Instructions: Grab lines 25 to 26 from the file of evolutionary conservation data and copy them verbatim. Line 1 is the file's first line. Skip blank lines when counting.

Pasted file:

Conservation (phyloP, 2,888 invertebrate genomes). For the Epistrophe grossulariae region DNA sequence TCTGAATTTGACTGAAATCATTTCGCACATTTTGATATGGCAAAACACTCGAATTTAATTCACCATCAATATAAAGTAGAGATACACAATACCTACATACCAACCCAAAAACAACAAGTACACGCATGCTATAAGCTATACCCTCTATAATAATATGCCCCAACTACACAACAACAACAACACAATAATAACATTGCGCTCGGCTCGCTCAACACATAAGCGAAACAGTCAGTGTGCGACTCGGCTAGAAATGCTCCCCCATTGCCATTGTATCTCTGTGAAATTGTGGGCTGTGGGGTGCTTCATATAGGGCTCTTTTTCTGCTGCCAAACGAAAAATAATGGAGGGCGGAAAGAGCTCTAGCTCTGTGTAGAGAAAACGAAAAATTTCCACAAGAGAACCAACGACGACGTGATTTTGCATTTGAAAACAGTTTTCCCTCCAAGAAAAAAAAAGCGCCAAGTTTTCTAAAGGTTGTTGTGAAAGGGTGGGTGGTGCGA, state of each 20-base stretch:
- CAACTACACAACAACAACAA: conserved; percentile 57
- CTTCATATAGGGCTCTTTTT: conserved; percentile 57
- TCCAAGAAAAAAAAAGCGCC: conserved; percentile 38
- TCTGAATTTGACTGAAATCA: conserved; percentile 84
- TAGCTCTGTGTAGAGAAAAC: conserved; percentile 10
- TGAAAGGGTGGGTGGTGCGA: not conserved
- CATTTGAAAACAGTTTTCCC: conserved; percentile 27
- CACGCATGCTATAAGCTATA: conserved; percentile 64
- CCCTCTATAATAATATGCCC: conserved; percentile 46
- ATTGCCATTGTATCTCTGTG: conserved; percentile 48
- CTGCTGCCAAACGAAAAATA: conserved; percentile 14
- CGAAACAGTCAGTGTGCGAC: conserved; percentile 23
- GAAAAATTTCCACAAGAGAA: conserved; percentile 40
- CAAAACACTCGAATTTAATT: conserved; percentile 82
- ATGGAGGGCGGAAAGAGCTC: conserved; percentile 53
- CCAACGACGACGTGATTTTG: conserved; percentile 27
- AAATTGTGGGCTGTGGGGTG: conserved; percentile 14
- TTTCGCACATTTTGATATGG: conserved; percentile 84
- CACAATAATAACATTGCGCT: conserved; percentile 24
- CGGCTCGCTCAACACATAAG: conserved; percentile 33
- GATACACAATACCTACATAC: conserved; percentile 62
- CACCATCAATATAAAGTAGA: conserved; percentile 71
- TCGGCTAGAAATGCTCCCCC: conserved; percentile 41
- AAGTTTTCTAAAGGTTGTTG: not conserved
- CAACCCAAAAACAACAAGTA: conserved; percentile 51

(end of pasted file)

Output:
- AAGTTTTCTAAAGGTTGTTG: not conserved
- CAACCCAAAAACAACAAGTA: conserved; percentile 51